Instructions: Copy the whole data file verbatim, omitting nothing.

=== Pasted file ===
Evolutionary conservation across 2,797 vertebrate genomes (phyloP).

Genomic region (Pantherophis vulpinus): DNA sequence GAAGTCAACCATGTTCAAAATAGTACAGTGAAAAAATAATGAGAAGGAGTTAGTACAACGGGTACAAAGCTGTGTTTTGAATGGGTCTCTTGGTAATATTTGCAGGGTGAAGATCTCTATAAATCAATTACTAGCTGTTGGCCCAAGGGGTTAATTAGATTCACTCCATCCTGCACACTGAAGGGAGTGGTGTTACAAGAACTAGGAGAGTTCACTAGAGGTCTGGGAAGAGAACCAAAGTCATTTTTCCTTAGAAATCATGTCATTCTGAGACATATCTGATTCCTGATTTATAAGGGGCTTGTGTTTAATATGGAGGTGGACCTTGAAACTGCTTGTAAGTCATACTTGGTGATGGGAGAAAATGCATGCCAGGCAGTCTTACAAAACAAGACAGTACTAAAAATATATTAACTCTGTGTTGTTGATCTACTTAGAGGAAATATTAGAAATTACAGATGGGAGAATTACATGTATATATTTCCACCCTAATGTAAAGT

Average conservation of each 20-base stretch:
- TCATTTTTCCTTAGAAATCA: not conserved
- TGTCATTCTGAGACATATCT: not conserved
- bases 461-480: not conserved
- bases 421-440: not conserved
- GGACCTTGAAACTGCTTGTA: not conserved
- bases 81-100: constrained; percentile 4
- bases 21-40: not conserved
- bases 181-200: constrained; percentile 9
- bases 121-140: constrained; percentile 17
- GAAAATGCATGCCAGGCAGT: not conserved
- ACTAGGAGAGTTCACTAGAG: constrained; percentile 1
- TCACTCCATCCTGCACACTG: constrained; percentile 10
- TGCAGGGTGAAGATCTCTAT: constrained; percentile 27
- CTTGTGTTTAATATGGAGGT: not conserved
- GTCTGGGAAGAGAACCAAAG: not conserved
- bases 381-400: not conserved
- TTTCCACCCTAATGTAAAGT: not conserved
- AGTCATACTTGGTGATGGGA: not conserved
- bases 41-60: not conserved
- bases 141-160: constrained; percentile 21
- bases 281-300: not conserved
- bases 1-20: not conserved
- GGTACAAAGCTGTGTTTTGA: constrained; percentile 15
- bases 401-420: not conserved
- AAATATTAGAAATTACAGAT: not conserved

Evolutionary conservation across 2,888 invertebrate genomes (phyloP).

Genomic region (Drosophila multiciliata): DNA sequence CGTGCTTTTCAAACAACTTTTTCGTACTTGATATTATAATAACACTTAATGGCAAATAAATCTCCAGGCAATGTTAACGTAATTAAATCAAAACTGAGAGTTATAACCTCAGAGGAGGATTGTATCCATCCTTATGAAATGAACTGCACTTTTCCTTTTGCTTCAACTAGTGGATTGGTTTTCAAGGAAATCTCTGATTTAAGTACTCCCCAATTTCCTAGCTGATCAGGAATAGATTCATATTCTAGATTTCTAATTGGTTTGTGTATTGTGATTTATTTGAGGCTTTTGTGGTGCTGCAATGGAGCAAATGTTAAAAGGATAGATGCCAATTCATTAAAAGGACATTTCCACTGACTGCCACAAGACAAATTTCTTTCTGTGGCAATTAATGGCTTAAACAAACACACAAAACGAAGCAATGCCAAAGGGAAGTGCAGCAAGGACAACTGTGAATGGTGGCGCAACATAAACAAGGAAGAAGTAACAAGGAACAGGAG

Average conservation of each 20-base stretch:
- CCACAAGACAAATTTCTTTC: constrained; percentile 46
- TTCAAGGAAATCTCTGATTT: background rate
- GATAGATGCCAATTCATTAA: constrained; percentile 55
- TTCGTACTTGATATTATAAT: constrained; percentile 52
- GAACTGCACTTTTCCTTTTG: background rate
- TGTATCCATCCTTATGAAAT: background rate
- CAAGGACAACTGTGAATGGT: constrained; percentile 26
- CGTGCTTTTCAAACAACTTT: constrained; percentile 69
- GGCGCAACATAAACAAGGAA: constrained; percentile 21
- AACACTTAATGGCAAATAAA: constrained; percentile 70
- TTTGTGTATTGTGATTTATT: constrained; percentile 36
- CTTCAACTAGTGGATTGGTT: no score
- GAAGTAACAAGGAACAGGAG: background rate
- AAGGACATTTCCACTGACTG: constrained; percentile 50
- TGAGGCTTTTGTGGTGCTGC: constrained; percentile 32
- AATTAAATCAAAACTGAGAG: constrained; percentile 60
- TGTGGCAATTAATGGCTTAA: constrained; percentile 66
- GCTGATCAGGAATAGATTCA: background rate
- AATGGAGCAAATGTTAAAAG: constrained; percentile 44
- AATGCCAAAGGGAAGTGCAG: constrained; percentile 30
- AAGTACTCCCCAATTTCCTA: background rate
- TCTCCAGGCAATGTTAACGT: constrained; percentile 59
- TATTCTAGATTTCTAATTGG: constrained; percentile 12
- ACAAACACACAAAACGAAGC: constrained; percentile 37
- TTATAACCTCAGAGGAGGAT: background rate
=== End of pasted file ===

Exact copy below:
Evolutionary conservation across 2,797 vertebrate genomes (phyloP).

Genomic region (Pantherophis vulpinus): DNA sequence GAAGTCAACCATGTTCAAAATAGTACAGTGAAAAAATAATGAGAAGGAGTTAGTACAACGGGTACAAAGCTGTGTTTTGAATGGGTCTCTTGGTAATATTTGCAGGGTGAAGATCTCTATAAATCAATTACTAGCTGTTGGCCCAAGGGGTTAATTAGATTCACTCCATCCTGCACACTGAAGGGAGTGGTGTTACAAGAACTAGGAGAGTTCACTAGAGGTCTGGGAAGAGAACCAAAGTCATTTTTCCTTAGAAATCATGTCATTCTGAGACATATCTGATTCCTGATTTATAAGGGGCTTGTGTTTAATATGGAGGTGGACCTTGAAACTGCTTGTAAGTCATACTTGGTGATGGGAGAAAATGCATGCCAGGCAGTCTTACAAAACAAGACAGTACTAAAAATATATTAACTCTGTGTTGTTGATCTACTTAGAGGAAATATTAGAAATTACAGATGGGAGAATTACATGTATATATTTCCACCCTAATGTAAAGT

Average conservation of each 20-base stretch:
- TCATTTTTCCTTAGAAATCA: not conserved
- TGTCATTCTGAGACATATCT: not conserved
- bases 461-480: not conserved
- bases 421-440: not conserved
- GGACCTTGAAACTGCTTGTA: not conserved
- bases 81-100: constrained; percentile 4
- bases 21-40: not conserved
- bases 181-200: constrained; percentile 9
- bases 121-140: constrained; percentile 17
- GAAAATGCATGCCAGGCAGT: not conserved
- ACTAGGAGAGTTCACTAGAG: constrained; percentile 1
- TCACTCCATCCTGCACACTG: constrained; percentile 10
- TGCAGGGTGAAGATCTCTAT: constrained; percentile 27
- CTTGTGTTTAATATGGAGGT: not conserved
- GTCTGGGAAGAGAACCAAAG: not conserved
- bases 381-400: not conserved
- TTTCCACCCTAATGTAAAGT: not conserved
- AGTCATACTTGGTGATGGGA: not conserved
- bases 41-60: not conserved
- bases 141-160: constrained; percentile 21
- bases 281-300: not conserved
- bases 1-20: not conserved
- GGTACAAAGCTGTGTTTTGA: constrained; percentile 15
- bases 401-420: not conserved
- AAATATTAGAAATTACAGAT: not conserved

Evolutionary conservation across 2,888 invertebrate genomes (phyloP).

Genomic region (Drosophila multiciliata): DNA sequence CGTGCTTTTCAAACAACTTTTTCGTACTTGATATTATAATAACACTTAATGGCAAATAAATCTCCAGGCAATGTTAACGTAATTAAATCAAAACTGAGAGTTATAACCTCAGAGGAGGATTGTATCCATCCTTATGAAATGAACTGCACTTTTCCTTTTGCTTCAACTAGTGGATTGGTTTTCAAGGAAATCTCTGATTTAAGTACTCCCCAATTTCCTAGCTGATCAGGAATAGATTCATATTCTAGATTTCTAATTGGTTTGTGTATTGTGATTTATTTGAGGCTTTTGTGGTGCTGCAATGGAGCAAATGTTAAAAGGATAGATGCCAATTCATTAAAAGGACATTTCCACTGACTGCCACAAGACAAATTTCTTTCTGTGGCAATTAATGGCTTAAACAAACACACAAAACGAAGCAATGCCAAAGGGAAGTGCAGCAAGGACAACTGTGAATGGTGGCGCAACATAAACAAGGAAGAAGTAACAAGGAACAGGAG

Average conservation of each 20-base stretch:
- CCACAAGACAAATTTCTTTC: constrained; percentile 46
- TTCAAGGAAATCTCTGATTT: background rate
- GATAGATGCCAATTCATTAA: constrained; percentile 55
- TTCGTACTTGATATTATAAT: constrained; percentile 52
- GAACTGCACTTTTCCTTTTG: background rate
- TGTATCCATCCTTATGAAAT: background rate
- CAAGGACAACTGTGAATGGT: constrained; percentile 26
- CGTGCTTTTCAAACAACTTT: constrained; percentile 69
- GGCGCAACATAAACAAGGAA: constrained; percentile 21
- AACACTTAATGGCAAATAAA: constrained; percentile 70
- TTTGTGTATTGTGATTTATT: constrained; percentile 36
- CTTCAACTAGTGGATTGGTT: no score
- GAAGTAACAAGGAACAGGAG: background rate
- AAGGACATTTCCACTGACTG: constrained; percentile 50
- TGAGGCTTTTGTGGTGCTGC: constrained; percentile 32
- AATTAAATCAAAACTGAGAG: constrained; percentile 60
- TGTGGCAATTAATGGCTTAA: constrained; percentile 66
- GCTGATCAGGAATAGATTCA: background rate
- AATGGAGCAAATGTTAAAAG: constrained; percentile 44
- AATGCCAAAGGGAAGTGCAG: constrained; percentile 30
- AAGTACTCCCCAATTTCCTA: background rate
- TCTCCAGGCAATGTTAACGT: constrained; percentile 59
- TATTCTAGATTTCTAATTGG: constrained; percentile 12
- ACAAACACACAAAACGAAGC: constrained; percentile 37
- TTATAACCTCAGAGGAGGAT: background rate